Hand foot and mouth disease
Hand foot and mouth disease is a common mild and short-lasting viral infection most often affecting young children; 95% are under 5 years of age. It is characterised by blisters on the hands, feet and in the mouth. The infection may rarely affect adults.
Hand foot and mouth disease is very infectious, so several members of the family or a school class may be affected. Epidemics are most common during the late summer or autumn months.
Hand foot and mouth disease is also called enteroviral vesicular stomatitis.
What is the cause of hand-foot-and-mouth disease?
Hand-foot-and-mouth is due to an enterovirus infection, usually Coxsackie virus (CV) A16, although it can also be due to Enterovirus 71 and other coxsackivirus types. One outbreak was reportedly due to Echovirus. Severe infections have most often been linked to Enterovirus 71. Mixed infections may occur. Recently, atypical hand-foot-and-mouth disease due to CVA6 has been reported.
What are its clinical features?
After an incubation period of 3 to 5 days, the viral infection results in mild fever, sore throat and loss of appetite. Malaise, swollen lymph glands, and mild diarrhoea may be present.
Flat pink patches on the dorsal and palmar surfaces of the hands and feet are soon followed by small elongated greyish blisters. These resolve by peeling off within a week, without leaving scars.
Usually there are also a few small oral vesicles and ulcers. These are sometimes painful, so the child eats little and frets. There may be a few on the skin around the mouth. In young children a red rash may develop on the buttocks and sometimes on the arms.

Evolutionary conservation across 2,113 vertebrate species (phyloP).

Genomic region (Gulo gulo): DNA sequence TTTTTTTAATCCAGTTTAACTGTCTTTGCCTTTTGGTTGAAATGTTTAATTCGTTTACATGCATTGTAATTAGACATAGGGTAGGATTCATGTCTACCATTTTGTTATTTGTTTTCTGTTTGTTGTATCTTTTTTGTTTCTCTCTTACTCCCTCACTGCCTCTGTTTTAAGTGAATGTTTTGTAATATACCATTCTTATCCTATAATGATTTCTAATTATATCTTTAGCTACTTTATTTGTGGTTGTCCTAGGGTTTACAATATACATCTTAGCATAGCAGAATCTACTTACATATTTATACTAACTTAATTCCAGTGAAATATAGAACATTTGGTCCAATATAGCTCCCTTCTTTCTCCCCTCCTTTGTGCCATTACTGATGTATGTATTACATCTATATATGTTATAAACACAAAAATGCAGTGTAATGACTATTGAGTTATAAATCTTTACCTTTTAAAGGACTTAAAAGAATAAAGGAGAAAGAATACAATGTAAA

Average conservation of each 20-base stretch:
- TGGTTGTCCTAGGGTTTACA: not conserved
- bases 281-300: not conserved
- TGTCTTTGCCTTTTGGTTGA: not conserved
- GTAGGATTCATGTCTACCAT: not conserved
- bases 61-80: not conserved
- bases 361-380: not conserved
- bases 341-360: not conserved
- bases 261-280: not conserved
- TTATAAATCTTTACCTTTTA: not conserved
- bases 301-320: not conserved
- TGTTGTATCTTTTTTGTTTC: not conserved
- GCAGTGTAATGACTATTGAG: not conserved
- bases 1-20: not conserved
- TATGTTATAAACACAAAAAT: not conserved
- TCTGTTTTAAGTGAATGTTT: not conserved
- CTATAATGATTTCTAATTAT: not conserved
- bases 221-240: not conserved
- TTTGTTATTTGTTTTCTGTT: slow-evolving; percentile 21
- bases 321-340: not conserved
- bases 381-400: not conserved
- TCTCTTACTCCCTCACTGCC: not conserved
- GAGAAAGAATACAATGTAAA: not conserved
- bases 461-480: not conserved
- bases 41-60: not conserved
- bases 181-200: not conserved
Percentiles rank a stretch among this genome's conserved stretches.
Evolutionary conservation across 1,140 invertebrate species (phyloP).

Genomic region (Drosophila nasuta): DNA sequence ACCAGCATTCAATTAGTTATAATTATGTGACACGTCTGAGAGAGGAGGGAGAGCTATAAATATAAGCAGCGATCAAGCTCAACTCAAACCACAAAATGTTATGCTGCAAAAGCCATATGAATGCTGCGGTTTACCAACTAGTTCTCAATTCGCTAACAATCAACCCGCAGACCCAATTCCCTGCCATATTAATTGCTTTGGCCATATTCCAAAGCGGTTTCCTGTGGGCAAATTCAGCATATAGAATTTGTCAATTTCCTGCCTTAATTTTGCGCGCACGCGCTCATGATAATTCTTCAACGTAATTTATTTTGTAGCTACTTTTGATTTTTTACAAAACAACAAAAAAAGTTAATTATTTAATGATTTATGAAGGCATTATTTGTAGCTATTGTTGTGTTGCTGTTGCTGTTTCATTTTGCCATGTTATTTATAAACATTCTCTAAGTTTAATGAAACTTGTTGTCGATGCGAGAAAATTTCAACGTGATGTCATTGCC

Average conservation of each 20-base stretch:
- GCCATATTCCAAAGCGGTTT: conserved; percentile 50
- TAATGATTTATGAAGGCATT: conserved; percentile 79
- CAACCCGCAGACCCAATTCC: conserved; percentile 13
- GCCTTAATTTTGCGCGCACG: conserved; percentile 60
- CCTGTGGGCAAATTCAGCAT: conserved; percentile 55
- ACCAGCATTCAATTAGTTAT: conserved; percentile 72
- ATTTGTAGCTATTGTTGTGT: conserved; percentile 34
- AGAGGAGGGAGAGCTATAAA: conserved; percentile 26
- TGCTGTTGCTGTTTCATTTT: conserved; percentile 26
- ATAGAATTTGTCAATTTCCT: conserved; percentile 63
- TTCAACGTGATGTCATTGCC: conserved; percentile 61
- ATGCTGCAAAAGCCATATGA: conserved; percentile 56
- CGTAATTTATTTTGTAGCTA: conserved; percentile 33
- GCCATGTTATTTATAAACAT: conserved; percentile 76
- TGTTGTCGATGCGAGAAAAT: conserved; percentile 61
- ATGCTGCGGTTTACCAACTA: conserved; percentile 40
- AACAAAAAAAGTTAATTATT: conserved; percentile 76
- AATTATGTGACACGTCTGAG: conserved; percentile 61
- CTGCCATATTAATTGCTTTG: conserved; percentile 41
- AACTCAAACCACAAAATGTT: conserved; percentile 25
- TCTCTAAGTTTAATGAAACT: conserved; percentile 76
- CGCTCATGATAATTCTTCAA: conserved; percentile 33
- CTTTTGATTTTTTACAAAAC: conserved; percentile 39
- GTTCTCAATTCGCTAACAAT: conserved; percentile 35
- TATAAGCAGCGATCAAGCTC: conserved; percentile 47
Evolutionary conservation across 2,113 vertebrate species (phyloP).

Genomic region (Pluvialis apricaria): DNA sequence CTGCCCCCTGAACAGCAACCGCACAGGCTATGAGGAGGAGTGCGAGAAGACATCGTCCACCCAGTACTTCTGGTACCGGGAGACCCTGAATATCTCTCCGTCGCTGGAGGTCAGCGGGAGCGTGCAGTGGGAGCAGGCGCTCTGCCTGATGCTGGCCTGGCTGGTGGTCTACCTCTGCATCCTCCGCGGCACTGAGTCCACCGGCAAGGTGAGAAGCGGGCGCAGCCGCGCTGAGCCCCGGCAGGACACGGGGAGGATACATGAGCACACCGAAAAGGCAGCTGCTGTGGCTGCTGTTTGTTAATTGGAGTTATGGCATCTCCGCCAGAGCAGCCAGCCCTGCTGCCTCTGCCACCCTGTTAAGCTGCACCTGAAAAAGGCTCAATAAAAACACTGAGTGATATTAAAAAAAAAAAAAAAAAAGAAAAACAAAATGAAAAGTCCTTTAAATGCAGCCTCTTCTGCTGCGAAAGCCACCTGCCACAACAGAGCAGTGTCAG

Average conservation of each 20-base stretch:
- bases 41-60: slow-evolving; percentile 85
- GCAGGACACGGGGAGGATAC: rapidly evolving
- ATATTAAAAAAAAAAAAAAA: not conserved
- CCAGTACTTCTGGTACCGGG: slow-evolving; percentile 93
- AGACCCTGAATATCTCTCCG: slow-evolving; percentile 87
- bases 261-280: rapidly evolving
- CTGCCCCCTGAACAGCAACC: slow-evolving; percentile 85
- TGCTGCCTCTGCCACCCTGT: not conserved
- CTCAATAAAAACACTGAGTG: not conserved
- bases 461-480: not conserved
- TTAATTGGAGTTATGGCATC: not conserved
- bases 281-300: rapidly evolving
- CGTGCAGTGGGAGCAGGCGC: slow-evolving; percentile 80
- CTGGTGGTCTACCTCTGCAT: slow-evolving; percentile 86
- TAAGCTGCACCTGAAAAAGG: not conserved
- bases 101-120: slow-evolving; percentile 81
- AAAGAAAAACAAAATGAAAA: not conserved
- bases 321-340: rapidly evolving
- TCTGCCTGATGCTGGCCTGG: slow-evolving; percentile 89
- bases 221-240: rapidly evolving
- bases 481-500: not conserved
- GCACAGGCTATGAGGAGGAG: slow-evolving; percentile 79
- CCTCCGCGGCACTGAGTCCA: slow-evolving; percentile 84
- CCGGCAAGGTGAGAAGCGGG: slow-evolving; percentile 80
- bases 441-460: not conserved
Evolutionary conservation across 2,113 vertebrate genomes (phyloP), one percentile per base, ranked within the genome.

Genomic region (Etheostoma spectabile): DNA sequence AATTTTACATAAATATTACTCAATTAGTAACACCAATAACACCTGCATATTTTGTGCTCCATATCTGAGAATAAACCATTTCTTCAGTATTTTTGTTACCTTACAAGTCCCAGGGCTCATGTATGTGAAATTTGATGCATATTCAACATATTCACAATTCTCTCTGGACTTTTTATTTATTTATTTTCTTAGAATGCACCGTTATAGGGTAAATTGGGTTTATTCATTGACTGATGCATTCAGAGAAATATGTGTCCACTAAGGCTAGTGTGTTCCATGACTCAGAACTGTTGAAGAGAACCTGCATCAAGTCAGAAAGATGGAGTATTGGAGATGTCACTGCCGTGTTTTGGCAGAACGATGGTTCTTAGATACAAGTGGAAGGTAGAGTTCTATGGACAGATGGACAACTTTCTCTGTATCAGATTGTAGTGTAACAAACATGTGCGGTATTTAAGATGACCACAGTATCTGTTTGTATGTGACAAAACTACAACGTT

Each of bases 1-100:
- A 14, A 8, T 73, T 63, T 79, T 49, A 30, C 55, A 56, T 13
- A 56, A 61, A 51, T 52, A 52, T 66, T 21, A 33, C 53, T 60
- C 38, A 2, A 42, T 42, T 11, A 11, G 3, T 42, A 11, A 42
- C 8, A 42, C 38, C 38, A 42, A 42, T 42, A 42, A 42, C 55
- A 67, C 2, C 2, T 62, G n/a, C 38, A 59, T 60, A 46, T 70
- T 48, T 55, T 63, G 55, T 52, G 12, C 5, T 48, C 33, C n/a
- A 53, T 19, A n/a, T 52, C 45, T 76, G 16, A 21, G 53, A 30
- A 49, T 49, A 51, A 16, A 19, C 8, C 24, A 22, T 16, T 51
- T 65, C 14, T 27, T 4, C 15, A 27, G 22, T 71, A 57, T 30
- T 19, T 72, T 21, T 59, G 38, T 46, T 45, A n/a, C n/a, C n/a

Atypical hand foot and mouth disease due to Coxsackie A6 results in a more widespread rash, larger blisters and subsequent skin peeling and/or nail shedding.
How is hand-foot-and-mouth disease diagnosed?
The diagnosis is typically made clinically, due to the characteristic appearance of blisters in typical sites, ie, hands, feet, and mouth.
In ill children, blood tests may be performed and may show:
- Raised white cell count
- Atypical lymphocytes
- Raised serum C-reactive protein (CRP)
- Positive serology for causative virus.
The causative virus may be isolated from swabs of vesicles, mucosal surfaces, or stool specimens, which confirms the infection but is rarely necessary.
Skin biopsy of a blister shows the characteristic histopathologic findings of hand-foot-and-mouth disease.
How is the infection transmitted?
The infection is passed on by direct contact with nasal and oral secretions or faecal contamination.
How is hand-foot-and-mouth disease treated?
Specific treatment is not necessary. The blisters should not be ruptured to reduce contagion.
Antiseptic mouth washes and simple analgesics such as paracetamol relieve the discomfort of eating.
No vaccines or specific antiviral medications are available.
Does the child have to stay off school?
As in the vast majority of cases hand foot and mouth disease is a mild illness, there is no need to keep children from school once they are well enough to attend.
However, the blisters remain infective until they have dried up, which is usually within a few days. The stools are infective for up to a month after the illness. Good hand-washing technique will reduce the spread of the disease.
Are there any complications from hand-foot-and-mouth disease?
CVA6 infections are often reported to cause nail changes including transverse lines across the nail plate, and sometimes complete loss of nails (onychomadesis) about 2 months after the illness. The line slowly moves outwards and eventually the nails return to normal.
Enteroviral infections may rarely cause more serious infection.
- Widespread vesicular rash
- Enteritis (gut infection)
- Myocarditis (heart muscle infection)
- Meningoencephalitis (brain infection)
- Acute flaccid paralysis (spinal cord infection)
- Pulmonary oedema and pneumonia (lung infection)
- In pregnancy, first tirmester spontaneous abortion or fetal growth retardation